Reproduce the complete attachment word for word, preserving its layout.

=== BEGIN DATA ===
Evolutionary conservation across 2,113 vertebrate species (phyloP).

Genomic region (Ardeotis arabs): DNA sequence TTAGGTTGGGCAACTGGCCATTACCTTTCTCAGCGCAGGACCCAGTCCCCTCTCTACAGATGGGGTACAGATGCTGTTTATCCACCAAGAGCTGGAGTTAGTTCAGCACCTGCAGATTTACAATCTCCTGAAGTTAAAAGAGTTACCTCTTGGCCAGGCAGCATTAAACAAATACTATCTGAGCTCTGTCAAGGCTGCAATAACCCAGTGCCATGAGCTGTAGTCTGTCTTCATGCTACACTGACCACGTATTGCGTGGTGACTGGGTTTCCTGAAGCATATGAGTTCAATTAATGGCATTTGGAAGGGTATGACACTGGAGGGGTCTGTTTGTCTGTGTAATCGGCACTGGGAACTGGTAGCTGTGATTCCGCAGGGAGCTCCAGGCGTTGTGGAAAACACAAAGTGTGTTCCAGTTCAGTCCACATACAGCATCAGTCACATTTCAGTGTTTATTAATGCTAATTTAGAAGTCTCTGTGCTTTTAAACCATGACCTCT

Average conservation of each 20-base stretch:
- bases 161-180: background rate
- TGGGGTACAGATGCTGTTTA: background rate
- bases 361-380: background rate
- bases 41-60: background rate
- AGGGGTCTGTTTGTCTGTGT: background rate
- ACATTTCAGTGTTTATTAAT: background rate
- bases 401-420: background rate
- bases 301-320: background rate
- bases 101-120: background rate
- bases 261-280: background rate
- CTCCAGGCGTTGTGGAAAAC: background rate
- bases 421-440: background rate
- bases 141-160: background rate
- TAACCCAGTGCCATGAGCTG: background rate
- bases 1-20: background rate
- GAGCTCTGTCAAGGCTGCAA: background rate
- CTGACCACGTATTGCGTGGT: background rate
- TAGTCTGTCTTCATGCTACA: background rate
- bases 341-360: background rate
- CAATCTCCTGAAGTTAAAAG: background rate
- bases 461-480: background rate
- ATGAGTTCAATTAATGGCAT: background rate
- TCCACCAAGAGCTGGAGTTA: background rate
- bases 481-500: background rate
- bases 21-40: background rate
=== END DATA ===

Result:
Evolutionary conservation across 2,113 vertebrate species (phyloP).

Genomic region (Ardeotis arabs): DNA sequence TTAGGTTGGGCAACTGGCCATTACCTTTCTCAGCGCAGGACCCAGTCCCCTCTCTACAGATGGGGTACAGATGCTGTTTATCCACCAAGAGCTGGAGTTAGTTCAGCACCTGCAGATTTACAATCTCCTGAAGTTAAAAGAGTTACCTCTTGGCCAGGCAGCATTAAACAAATACTATCTGAGCTCTGTCAAGGCTGCAATAACCCAGTGCCATGAGCTGTAGTCTGTCTTCATGCTACACTGACCACGTATTGCGTGGTGACTGGGTTTCCTGAAGCATATGAGTTCAATTAATGGCATTTGGAAGGGTATGACACTGGAGGGGTCTGTTTGTCTGTGTAATCGGCACTGGGAACTGGTAGCTGTGATTCCGCAGGGAGCTCCAGGCGTTGTGGAAAACACAAAGTGTGTTCCAGTTCAGTCCACATACAGCATCAGTCACATTTCAGTGTTTATTAATGCTAATTTAGAAGTCTCTGTGCTTTTAAACCATGACCTCT

Average conservation of each 20-base stretch:
- bases 161-180: background rate
- TGGGGTACAGATGCTGTTTA: background rate
- bases 361-380: background rate
- bases 41-60: background rate
- AGGGGTCTGTTTGTCTGTGT: background rate
- ACATTTCAGTGTTTATTAAT: background rate
- bases 401-420: background rate
- bases 301-320: background rate
- bases 101-120: background rate
- bases 261-280: background rate
- CTCCAGGCGTTGTGGAAAAC: background rate
- bases 421-440: background rate
- bases 141-160: background rate
- TAACCCAGTGCCATGAGCTG: background rate
- bases 1-20: background rate
- GAGCTCTGTCAAGGCTGCAA: background rate
- CTGACCACGTATTGCGTGGT: background rate
- TAGTCTGTCTTCATGCTACA: background rate
- bases 341-360: background rate
- CAATCTCCTGAAGTTAAAAG: background rate
- bases 461-480: background rate
- ATGAGTTCAATTAATGGCAT: background rate
- TCCACCAAGAGCTGGAGTTA: background rate
- bases 481-500: background rate
- bases 21-40: background rate